Friday, March 19, 2010

Prospects improve for new energy-climate bill, including carbon offsets for agriculture

The demise of a broad "cap and trade" plan to limit greenhouse-gas emissions does not mean that agriculture will be left out of a new energy-and-climate bill being negotiated in the Senate, and it is looking more likely that such a bill can actually pass this year. "We are starting to see some actual movement in that direction," writes still-skeptical Chris Clayton, agricultural policy editor for DTN/The Progressive Farmer.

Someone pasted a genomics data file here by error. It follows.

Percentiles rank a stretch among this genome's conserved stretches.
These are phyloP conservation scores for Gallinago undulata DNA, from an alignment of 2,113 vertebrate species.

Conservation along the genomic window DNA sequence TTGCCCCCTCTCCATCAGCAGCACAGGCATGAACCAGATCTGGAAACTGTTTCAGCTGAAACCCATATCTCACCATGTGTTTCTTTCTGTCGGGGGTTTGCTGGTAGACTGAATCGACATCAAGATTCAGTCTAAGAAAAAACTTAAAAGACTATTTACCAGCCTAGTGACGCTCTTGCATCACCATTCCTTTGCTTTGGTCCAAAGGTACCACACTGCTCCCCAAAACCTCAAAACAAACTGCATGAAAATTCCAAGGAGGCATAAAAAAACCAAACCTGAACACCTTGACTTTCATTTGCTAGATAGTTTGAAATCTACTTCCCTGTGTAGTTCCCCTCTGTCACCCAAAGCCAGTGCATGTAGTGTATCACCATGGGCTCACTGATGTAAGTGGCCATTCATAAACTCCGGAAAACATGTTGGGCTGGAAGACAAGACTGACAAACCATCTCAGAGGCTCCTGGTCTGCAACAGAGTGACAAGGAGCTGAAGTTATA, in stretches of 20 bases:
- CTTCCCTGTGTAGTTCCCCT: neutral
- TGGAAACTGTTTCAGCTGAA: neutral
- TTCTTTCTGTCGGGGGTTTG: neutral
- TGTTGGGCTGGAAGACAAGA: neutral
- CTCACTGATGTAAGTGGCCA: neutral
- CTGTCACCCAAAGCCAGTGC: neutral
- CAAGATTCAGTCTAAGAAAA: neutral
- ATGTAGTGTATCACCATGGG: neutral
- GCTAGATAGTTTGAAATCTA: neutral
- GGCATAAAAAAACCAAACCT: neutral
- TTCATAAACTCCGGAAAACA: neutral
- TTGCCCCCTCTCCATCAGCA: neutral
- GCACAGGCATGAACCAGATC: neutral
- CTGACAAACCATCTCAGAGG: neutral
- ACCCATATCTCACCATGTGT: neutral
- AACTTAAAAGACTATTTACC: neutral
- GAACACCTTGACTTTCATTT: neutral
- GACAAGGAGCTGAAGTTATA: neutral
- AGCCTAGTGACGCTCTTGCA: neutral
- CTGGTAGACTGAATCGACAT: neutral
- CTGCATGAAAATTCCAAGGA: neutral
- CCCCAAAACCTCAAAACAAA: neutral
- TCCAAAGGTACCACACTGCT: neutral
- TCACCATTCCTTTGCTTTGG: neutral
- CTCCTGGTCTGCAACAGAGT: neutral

"It's been clear from the get-go that there would need to be agricultural offsets even if there were no cap-and-trade plan," Clayton writes. "It's likely that the bill relies on the language drafted last fall by Sen. Debbie Stabenow, D-Mich., for the agricultural section," since Agriculture Committee Chair Blanche Lincoln, D-Ark., "has been resistant to climate legislation."

Under Stabenow's last plan, the Environmental Protection Agency and the Department of Agriculture would “establish a program to govern the creation of credits from emission reductions from uncapped domestic sources and sinks” within one year of enactment of the bill. USDA would “administer as the lead agency” creation of "a list of eligible methodologies that can be used to reduce emissions, approving petitions and verifying emission reductions under practices going back to Jan. 1, 2001," Clayton writes.

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